With my enthusiasm for my Alan Lomax project, I’ve had no problem motivating myself to make some progress on it every day. And even if I weren’t so excited about it, the frightening volume of materials by and about my subject — and the daunting task of finding, sorting through and synthesizing the most significant of these — would keep me working on a regular basis.
But if I needed a boost or a strategy for self-boosting, “Jerry Seinfeld’s productivity secret” (which I found through Good Experience) strikes me as a good one. Of course, there’s no reason why his approach — “Don’t break the chain” — shouldn’t apply to non-creative efforts as well, and goodness knows there are other areas of my life where I could use more of this sort of sticktuitiveness.
There’s something to be said for unsticking, too. After years of keeping to a schedule of getting up at 5 a.m. to do my “writing” work (which more often than not involves researching or reading instead of actual writing), I recently realized that my early-to-rise ways weren’t getting the job done.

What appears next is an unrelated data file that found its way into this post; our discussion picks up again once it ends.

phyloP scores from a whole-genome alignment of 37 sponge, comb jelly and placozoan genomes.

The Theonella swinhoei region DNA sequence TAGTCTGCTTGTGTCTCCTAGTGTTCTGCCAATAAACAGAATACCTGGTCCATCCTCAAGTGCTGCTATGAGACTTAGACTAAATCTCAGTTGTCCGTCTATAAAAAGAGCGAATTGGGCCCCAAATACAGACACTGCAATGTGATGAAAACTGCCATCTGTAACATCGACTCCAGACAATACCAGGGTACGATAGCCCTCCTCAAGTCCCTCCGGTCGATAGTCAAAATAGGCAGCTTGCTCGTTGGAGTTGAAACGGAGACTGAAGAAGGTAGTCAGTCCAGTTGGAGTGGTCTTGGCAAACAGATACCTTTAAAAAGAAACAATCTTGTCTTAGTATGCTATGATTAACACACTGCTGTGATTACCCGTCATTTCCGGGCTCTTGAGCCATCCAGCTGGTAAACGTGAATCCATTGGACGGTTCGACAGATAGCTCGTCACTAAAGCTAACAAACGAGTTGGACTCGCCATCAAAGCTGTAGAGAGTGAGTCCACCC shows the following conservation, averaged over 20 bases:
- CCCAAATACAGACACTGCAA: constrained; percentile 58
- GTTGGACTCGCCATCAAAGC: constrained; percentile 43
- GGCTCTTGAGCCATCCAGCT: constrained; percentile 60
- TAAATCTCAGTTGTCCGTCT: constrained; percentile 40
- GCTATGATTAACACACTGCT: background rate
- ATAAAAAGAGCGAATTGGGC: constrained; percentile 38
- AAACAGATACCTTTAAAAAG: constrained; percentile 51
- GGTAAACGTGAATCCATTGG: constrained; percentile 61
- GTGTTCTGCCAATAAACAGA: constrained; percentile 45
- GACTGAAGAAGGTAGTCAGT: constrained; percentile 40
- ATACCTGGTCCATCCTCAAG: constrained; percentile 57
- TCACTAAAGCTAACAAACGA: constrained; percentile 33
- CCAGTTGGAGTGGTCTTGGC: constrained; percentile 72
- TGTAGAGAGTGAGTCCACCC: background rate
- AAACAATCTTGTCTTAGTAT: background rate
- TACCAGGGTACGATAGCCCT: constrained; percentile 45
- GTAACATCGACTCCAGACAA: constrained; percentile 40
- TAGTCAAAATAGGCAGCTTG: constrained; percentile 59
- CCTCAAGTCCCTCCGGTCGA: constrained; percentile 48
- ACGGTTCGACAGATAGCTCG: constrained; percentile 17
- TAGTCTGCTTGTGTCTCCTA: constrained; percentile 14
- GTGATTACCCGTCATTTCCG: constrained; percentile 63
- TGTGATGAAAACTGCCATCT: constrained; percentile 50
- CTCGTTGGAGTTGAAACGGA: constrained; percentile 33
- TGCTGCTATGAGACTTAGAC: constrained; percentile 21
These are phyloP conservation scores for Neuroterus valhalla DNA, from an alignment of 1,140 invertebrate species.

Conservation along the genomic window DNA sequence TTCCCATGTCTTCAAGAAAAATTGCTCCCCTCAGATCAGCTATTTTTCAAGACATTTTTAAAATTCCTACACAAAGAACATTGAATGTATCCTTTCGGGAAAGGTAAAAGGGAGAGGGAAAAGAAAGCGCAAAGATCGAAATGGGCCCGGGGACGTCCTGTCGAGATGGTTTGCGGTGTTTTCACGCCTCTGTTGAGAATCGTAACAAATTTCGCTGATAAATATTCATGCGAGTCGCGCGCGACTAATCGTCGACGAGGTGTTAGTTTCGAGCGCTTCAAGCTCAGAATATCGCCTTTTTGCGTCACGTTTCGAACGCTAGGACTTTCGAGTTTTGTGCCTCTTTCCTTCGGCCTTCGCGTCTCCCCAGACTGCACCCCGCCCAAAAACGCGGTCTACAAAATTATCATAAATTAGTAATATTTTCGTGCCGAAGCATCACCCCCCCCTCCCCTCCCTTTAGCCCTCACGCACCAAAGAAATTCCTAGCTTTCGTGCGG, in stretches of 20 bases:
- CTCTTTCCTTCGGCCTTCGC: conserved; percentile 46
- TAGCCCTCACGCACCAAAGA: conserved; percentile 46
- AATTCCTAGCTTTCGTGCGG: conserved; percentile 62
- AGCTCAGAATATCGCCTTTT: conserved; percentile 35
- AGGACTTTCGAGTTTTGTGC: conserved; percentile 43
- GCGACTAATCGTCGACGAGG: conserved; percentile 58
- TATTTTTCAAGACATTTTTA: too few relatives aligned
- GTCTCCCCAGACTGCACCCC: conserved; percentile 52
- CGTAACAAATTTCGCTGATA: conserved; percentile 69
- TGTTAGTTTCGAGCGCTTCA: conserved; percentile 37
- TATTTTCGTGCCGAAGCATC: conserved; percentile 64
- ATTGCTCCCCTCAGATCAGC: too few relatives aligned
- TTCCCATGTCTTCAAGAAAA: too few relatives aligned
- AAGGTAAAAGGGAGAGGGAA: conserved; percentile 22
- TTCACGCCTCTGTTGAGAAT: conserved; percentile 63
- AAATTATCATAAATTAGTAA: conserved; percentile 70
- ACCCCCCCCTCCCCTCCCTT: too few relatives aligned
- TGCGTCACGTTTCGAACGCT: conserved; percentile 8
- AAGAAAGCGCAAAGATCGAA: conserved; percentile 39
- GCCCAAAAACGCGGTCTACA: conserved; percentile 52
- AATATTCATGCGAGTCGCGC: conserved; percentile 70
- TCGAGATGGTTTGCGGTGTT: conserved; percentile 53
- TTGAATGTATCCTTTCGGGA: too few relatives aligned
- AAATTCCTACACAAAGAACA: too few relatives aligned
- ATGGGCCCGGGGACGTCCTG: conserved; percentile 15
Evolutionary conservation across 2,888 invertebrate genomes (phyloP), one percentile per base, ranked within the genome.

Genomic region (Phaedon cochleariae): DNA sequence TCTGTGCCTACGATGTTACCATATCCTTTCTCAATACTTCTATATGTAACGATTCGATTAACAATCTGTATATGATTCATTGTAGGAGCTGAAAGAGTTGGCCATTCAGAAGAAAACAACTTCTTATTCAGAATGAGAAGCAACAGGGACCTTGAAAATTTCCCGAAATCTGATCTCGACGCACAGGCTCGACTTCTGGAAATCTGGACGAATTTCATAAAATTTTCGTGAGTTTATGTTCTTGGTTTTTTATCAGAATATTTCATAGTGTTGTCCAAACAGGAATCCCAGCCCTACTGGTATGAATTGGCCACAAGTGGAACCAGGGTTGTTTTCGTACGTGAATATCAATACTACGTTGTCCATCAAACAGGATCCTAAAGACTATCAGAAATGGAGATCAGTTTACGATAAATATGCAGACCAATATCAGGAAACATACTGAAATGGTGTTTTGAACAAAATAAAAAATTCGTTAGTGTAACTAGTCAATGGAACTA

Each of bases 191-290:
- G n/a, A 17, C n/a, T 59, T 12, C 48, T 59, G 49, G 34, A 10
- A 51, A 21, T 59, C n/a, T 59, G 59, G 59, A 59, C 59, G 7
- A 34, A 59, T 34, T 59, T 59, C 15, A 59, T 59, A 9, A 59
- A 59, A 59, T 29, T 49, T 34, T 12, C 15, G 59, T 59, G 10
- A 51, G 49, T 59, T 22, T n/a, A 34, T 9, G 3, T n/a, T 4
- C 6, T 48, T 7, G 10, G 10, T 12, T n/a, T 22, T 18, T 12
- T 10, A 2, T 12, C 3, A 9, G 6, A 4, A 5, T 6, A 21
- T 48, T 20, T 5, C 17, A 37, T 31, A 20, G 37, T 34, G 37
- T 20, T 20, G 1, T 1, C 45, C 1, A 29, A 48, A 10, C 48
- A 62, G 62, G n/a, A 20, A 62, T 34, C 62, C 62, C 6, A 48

(I’ll pause here while you recover from the shock of learning that getting up at 5 a.m. six days a week just wasn’t working out.)
Starting about three weeks ago, I’ve been routinely working after the boys have gone to bed, making progress like gangbusters, shutting things down around midnight or so, and then getting up six or seven hours later sans alarm clock. Often it’s 3-year-old F who is waking me up, but I feel much more charitable toward him and the rest of the world than I was when he was disrupting my work rather than mere sleep.
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